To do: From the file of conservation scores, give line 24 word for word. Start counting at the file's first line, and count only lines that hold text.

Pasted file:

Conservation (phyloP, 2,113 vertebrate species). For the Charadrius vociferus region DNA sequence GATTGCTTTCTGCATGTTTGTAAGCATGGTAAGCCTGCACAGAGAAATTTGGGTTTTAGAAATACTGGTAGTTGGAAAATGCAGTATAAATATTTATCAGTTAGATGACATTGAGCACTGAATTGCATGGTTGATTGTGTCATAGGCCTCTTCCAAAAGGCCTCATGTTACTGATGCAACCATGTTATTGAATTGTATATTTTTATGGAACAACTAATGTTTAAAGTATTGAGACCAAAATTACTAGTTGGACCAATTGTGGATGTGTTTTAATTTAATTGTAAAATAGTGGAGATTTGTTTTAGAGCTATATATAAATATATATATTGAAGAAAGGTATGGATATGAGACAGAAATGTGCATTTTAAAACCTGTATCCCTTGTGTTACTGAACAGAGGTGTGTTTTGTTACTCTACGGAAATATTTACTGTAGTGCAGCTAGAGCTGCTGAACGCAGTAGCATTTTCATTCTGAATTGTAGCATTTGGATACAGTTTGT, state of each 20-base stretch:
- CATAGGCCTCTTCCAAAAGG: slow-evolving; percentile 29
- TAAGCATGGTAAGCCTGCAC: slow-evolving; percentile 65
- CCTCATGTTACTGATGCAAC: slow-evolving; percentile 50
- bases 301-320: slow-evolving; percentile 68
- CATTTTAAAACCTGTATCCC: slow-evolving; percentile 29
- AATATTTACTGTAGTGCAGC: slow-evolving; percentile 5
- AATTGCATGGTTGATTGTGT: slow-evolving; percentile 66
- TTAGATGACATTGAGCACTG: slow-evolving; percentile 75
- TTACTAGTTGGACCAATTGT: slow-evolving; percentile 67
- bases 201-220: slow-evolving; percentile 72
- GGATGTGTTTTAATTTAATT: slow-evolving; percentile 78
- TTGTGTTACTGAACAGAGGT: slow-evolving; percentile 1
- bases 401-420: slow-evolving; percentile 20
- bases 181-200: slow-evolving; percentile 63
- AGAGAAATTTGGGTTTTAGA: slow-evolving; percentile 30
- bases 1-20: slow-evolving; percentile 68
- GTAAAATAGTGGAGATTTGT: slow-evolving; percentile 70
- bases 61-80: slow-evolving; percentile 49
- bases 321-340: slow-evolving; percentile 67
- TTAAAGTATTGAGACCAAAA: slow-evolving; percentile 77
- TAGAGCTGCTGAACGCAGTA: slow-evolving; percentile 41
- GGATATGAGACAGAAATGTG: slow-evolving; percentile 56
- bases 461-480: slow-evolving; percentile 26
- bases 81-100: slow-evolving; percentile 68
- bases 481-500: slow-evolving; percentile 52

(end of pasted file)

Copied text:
- bases 461-480: slow-evolving; percentile 26